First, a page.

On Thu, Sep 15, 2016 at 4:53 AM, Amit Langote <langote_amit...@lab.ntt.co.jp> wrote: > Wow, this is bad. What is needed in this case is "canonicalization" of > the range partition bounds specified in the command.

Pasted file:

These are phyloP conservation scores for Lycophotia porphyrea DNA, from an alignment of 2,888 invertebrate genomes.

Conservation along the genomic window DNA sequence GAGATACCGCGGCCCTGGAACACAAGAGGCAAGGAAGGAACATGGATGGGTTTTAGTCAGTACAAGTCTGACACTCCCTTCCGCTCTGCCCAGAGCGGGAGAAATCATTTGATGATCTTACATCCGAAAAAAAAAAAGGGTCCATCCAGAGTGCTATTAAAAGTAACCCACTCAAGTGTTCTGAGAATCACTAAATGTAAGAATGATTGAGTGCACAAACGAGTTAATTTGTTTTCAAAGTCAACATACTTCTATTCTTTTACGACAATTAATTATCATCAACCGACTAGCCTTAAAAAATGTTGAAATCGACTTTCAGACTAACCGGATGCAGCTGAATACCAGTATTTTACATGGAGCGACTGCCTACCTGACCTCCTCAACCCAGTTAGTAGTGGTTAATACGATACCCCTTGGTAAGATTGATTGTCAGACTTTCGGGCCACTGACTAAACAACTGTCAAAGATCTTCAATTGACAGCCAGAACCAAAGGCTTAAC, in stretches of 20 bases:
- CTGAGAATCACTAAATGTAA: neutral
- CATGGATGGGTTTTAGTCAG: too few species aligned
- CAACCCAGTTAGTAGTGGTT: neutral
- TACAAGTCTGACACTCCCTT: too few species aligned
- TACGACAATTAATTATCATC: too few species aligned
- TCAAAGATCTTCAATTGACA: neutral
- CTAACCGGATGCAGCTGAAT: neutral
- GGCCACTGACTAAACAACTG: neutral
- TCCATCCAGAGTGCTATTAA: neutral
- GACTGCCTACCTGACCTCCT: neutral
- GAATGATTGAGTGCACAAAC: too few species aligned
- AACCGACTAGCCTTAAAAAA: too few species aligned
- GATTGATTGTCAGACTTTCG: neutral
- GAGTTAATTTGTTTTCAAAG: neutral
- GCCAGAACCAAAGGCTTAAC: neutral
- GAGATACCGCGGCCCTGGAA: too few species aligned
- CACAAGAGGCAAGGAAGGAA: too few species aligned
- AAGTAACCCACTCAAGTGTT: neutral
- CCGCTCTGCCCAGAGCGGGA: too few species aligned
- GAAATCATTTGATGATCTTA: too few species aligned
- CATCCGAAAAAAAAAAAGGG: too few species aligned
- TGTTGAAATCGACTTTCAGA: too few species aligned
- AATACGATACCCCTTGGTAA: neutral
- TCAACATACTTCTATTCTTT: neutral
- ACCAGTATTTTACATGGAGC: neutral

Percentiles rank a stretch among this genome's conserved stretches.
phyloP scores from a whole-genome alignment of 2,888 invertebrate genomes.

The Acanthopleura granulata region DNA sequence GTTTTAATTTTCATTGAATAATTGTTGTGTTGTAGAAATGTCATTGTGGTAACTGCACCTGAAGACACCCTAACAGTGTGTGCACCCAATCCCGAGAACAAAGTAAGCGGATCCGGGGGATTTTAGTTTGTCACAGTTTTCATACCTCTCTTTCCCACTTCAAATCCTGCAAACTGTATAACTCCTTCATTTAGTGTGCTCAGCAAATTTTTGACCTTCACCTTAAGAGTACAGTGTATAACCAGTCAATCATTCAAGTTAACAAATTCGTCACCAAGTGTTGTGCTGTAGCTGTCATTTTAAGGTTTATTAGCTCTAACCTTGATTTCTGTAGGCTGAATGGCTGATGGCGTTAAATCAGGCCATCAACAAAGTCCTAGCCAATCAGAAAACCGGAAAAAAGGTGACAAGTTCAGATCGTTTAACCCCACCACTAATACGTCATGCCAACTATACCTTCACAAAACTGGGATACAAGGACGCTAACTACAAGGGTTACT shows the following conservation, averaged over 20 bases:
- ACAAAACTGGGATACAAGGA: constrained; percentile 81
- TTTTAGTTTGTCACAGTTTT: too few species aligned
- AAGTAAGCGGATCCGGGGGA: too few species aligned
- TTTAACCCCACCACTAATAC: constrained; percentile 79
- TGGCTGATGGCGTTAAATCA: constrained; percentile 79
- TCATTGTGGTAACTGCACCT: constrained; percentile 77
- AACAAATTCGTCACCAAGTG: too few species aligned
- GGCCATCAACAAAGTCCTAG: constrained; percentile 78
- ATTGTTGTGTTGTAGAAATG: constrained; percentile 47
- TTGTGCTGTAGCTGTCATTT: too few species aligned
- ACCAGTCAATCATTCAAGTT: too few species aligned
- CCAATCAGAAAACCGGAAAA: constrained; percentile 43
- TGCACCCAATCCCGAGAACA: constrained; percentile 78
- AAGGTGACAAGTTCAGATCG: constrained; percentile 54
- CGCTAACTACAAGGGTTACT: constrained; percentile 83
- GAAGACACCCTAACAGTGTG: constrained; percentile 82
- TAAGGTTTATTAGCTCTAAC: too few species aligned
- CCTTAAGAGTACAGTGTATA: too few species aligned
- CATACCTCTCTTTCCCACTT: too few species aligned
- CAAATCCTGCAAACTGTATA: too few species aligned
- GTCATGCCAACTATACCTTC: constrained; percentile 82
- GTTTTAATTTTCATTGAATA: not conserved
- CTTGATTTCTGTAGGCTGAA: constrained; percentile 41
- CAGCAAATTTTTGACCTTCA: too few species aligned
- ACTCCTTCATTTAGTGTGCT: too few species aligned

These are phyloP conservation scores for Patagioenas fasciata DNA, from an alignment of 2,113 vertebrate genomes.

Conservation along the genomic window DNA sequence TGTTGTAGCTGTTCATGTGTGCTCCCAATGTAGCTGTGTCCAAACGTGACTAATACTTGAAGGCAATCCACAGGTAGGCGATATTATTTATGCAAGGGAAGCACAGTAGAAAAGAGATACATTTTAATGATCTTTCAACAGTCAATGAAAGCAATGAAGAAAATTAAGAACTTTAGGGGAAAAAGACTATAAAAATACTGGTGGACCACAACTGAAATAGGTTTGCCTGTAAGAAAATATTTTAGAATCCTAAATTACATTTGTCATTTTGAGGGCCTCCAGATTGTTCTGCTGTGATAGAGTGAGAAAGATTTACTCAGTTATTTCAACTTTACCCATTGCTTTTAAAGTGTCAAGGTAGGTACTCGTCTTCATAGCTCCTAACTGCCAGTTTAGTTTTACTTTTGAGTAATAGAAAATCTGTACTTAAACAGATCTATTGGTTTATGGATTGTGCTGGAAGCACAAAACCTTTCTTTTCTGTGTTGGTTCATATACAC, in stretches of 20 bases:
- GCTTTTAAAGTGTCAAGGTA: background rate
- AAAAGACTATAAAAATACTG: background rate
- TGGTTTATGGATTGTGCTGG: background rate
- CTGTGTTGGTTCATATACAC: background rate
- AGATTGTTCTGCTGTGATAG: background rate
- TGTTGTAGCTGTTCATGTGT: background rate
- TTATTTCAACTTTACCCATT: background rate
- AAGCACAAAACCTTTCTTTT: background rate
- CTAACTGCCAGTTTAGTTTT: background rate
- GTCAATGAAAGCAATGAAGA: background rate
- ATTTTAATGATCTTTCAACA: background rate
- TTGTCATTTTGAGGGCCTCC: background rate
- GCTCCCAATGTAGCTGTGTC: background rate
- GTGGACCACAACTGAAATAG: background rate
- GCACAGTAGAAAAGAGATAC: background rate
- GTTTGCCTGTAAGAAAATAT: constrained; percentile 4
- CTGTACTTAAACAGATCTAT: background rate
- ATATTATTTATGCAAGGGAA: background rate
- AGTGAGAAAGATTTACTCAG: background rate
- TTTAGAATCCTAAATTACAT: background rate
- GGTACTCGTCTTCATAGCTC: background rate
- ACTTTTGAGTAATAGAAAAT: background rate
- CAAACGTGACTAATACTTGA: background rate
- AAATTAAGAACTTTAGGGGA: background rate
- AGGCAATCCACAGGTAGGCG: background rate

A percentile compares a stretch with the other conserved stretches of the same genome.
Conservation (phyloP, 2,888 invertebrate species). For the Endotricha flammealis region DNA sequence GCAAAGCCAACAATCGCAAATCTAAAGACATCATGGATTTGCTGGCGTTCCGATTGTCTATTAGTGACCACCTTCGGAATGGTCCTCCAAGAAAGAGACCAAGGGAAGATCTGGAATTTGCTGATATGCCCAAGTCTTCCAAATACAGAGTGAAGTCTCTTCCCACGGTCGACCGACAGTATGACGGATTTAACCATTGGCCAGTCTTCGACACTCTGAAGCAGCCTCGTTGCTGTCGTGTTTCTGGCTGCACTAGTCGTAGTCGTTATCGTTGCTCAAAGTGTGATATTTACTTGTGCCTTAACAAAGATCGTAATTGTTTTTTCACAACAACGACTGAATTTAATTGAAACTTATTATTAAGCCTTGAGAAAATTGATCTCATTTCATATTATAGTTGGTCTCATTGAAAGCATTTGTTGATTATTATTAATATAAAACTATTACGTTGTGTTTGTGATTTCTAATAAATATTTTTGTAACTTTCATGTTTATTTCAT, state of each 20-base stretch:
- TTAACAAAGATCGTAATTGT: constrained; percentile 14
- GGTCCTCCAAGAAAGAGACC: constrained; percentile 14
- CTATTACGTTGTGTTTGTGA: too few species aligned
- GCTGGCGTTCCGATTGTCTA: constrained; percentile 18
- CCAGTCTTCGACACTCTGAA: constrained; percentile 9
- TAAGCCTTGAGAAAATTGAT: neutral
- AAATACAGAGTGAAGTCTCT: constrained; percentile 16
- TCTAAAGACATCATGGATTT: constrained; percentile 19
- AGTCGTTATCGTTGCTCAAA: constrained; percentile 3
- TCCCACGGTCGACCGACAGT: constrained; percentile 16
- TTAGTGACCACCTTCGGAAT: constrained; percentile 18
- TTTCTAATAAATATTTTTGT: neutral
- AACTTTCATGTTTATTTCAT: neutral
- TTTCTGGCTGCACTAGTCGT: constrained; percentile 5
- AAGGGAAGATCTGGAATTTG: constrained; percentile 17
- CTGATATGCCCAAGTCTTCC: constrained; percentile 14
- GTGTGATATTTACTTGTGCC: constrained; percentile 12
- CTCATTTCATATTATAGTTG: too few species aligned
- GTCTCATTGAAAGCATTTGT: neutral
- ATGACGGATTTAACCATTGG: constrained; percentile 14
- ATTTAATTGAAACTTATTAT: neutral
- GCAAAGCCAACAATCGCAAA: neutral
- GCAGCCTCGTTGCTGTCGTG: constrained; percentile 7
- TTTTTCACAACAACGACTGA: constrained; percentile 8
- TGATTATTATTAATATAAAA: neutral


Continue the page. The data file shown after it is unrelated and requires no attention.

I think we shouldn't worry about this. It seems like unnecessary scope creep. All human beings capable of using PostgreSQL will understand that there are no integers between 4 and 5, so any practical impact on this would be on someone creating partitions automatically. But if someone is creating partitions automatically they are highly likely to be using the same EXCLUSIVE/INCLUSIVE settings for all of the partitions, in which case this won't arise. And if they aren't, then I think we should just make them deal with this limitation in their code instead of dealing with it in our code. This patch is plenty complicated enough already; introducing a whole new canonicalization concept that will help practically nobody seems to me to be going in the wrong direction. If somebody really cares enough to want to try to fix this, they can submit a followup patch someday. > To mitigate this, how about we restrict range partition key to contain > columns of only those types for which we know we can safely canonicalize a > range bound (ie, discrete range types)? I don't think we can use, say, > existing int4range_canonical but will have to write a version of it for > partitioning usage (range bounds of partitions are different from what > int4range_canonical is ready to handle). This approach will be very > limiting as then range partitions will be limited to columns of int, > bigint and date type only. -1. That is letting the tail wag the dog. Let's leave it the way you had it and be happy. >> -- Observation 2 : able to create sub-partition out of the range set for >> main table, causing not able to insert data satisfying any of the partition. >> >> create table test_subpart (c1 int) partition by range (c1); >> create table test_subpart_p1 partition of test_subpart for values start (1) >> end (100) inclusive partition by range (c1); >> create table test_subpart_p1_sub1 partition of test_subpart_p1 for values >> start (101) end (200); > > It seems that DDL should prevent the same column being used in partition > key of lower level partitions. I don't know how much sense it would make, > but being able to use the same column as partition key of lower level > partitions may be a feature useful to some users if they know what they > are doing. But this last part doesn't sound like a good thing. I > modified the patch such that lower level partitions cannot use columns > used by ancestor tables. I again disagree. If somebody defines partition bounds that make it impossible to insert the data that they care about, that's operator error. The fact that, across multiple levels, you can manage to make it impossible to insert any data at all does not make it anything other than operator error. If we take the contrary position that it's the system's job to prevent this sort of thing, we may disallow some useful cases, like partitioning by the year portion of a date and then subpartitioning by the month portion of that same date. I think we'll probably also find that we're making the code complicated to no purpose. For example, now you have to check when attaching a partition that it doesn't violate the rule; otherwise you end up with a table that can't be created directly (and thus can't survive dump-and-restore) but can be created indirectly by exploiting loopholes in the checks. It's tempting to think that we can check simple cases - e.g. if the parent and the child are partitioning on the same exact column, the child's range should be contained within the parent's range - but more complicated cases are tricky. Suppose the table is range-partitioned on (a, b) and range-subpartitioned on b. It's not trivial to figure out whether the set of values that the user can insert into that partition is non-empty. If we allow partitioning on expressions, then it quickly becomes altogether impossible to deduce anything useful - unless you can solve the halting problem. And, really, why do we care? If the user creates a partitioning scheme that permits no rows in some or all of the partitions, then they will have an empty table that can be correctly dumped and restored but which cannot be used for anything useful unless it is modified first. They probably don't want that, but it's not any more broken than a table inheritance setup with mutually exclusive CHECK constraints, or for that matter a plain table with mutually exclusive CHECK constraints - and we don't try to prohibit those things. This patch is supposed to be implementing partitioning, not artificial intelligence. >> -- Observation 3 : Getting cache lookup failed, when selecting list >> partition table containing array. >> >> postgres=# SELECT tableoid::regclass,* FROM test_array; >> ERROR: cache lookup failed for type 0 > > That's a bug. Fixed in the attached patch. Now on this one I'm not going to argue with your analysis. :-) -- Robert Haas EnterpriseDB: http://www.enterprisedb.com The Enterprise PostgreSQL Company -- Sent via pgsql-hackers mailing list (email@example.com) To make changes to your subscription: http://www.postgresql.org/mailpref/pgsql-hackers